Sometimes, when a hunter lays aside his passion and takes on duty or responsibility, nature takes note of the sacrifice. In moose season, my Uncle Mike was like an eager dog on a short leash. He loved to be in the moose woods with his buddies but he could barely walk around in camp let alone push through the heavy cover that moose like. Shrapnel in his legs, courtesy of the Nazi artillery at Dieppe made every step a painful struggle for him. He took on the duties of camp cook and sometimes tried to call in a lonely bull from a logging road close to camp. While he was splitting firewood in camp once, a dominant bull heard the resounding crack of his axe on dry hardwood and mistook it for an intruder bull whacking its antlers on a tree. The belligerent bull swaggered into camp looking to thrash the upstart.
My uncle coolly dropped the axe and got a couple of shells into his rifle before the moose had back pedalled out of sight into the bush. His buddies heard two shots and thought Mike had blown the hunt by target shooting in camp. When they came back for lunch, it was like a therapy group for Terret Syndrome gone out of control. There was no need for that kind of language. Mike liked a joke as much as the next guy, so he hung his head and quietly served steaming bowls of thick pea soup with ham hocks and chunks of fried bannock. After chow, he grabbed the block and tackle, the axe and his skinning knife and hobbled a few steps into the bush. One by one they followed him wondering if they’d been to harsh. When they saw the bull where it had fallen just out of sight of camp, it was the same kind of language all over again but this time with tones of awe and heavy doses of apology . That was one time when staying by the stuff didn’t put Mike out of the hunt.
Downshifting from moose to goose, Dan had a small dairy farm and dearly wanted a to put a wild goose on his family’s table at a special occasion.. The geese were feeding in his corn field but the milk cows needed scheduled care and it was as if the geese knew the schedule. They only dropped in when he was busy with the daily chores.
When three local fellows came by and asked if they could hunt geese in his field he told them to get at ‘em and ached to be going with them as they headed down to the back. He heard their shots several hours later as he was cleaning up the milk room. A few minutes later he heard geese honking and stepped outside the barn. A flock of eight Canada geese was going overhead . The ones that got away, he thought. Behind them came a single goose flying lower and slower than the others. He could plainly see its white chin strap meaning it was in shotgun range. If only he had his old side by side in his hands. In frustration he grabbed a barn board; one of several that a recent storm had blown off the barn. Nailing them back in place was another wretched chore that he had to get to before winter. He slammed the board, with a major league swing, flat against the barn. The whack off that plank was within a few decibels of a heavy 12 gauge load. Astonishingly, the lone goose tumbled from the sky at the same instant and crashed to the ground beyond the drive shed. Dan recovered it and when cleaning it found a single pellet in a wing joint. When the goose heard the plank slap the barn, it had pumped hard enough to break the fractured wing.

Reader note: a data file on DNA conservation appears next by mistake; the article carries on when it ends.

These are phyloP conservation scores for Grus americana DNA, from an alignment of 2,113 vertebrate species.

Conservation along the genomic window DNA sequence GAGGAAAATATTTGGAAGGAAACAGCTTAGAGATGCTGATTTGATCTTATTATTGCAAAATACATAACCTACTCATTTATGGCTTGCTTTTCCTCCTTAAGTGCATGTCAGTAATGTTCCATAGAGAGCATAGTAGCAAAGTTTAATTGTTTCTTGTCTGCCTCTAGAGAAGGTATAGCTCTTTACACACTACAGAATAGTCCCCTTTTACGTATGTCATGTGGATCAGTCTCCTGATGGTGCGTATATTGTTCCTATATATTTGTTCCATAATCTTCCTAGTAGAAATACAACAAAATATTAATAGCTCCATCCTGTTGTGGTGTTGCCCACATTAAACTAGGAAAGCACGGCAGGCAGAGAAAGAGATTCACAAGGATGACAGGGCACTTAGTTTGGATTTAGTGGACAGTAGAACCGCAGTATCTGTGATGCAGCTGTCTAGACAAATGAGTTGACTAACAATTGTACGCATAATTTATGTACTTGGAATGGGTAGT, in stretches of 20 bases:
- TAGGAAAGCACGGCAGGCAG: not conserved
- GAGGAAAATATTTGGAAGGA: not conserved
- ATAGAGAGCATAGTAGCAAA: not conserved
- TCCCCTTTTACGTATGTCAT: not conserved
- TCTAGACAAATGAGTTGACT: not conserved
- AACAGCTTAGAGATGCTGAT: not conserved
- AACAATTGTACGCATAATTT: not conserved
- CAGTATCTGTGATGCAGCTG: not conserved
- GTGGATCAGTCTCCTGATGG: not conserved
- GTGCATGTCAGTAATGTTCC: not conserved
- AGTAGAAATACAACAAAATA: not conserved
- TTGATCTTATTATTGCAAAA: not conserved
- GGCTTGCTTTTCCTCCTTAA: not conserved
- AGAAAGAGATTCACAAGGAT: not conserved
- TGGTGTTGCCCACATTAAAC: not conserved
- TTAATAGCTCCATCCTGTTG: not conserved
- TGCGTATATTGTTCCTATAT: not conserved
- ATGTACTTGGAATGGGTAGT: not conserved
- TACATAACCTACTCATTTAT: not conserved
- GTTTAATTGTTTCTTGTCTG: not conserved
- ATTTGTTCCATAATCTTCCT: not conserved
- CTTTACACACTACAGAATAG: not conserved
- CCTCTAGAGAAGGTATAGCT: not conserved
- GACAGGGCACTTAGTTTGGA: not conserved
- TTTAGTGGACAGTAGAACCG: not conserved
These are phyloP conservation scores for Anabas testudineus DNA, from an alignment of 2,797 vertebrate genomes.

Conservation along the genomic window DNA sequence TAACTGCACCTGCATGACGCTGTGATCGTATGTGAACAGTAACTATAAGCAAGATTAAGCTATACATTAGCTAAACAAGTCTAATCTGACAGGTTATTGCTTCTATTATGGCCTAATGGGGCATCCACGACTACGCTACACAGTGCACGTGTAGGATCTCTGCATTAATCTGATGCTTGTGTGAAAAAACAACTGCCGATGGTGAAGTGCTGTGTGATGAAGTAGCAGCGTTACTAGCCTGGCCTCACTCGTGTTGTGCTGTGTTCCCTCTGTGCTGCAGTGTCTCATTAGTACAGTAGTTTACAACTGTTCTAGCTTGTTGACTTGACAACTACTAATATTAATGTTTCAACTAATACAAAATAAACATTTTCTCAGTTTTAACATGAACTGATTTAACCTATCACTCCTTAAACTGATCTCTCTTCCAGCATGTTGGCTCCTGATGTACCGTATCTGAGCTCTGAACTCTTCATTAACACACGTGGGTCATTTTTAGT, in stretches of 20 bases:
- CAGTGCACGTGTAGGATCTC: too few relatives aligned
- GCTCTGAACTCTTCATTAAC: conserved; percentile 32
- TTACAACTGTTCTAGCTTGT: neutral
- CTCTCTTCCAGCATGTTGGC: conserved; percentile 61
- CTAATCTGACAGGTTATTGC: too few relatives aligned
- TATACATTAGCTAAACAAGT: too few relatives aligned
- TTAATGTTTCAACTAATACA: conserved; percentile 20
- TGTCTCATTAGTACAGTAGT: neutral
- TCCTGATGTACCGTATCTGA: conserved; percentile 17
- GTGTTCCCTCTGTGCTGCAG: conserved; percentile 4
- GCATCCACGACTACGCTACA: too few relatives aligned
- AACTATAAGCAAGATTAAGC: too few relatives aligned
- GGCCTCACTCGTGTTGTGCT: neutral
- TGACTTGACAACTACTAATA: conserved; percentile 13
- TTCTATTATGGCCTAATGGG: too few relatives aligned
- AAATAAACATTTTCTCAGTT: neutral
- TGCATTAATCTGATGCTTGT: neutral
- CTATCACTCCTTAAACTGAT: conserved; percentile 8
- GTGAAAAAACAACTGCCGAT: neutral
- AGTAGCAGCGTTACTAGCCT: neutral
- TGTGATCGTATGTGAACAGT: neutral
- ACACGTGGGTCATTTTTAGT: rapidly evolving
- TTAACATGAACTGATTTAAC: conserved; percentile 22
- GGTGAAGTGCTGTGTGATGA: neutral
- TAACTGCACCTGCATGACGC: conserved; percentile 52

When the three hunters came back an hour later they offered Dan a goose out of the pair they had taken. He told them it wasn’t fair for him to have two geese while the three of them shared one bird. He got blank stares so, he showed them his goose. They asked him what he got it with. He told them he used a Pine Model 1 X 8 and pointed to the board. That led to more head scratching and mumbling.
Limitations and duties are cruel masters on a frost rimmed October morning to a person with strong hunting instincts. But sometimes, and no one knows why or when, the selfless hunter is honoured.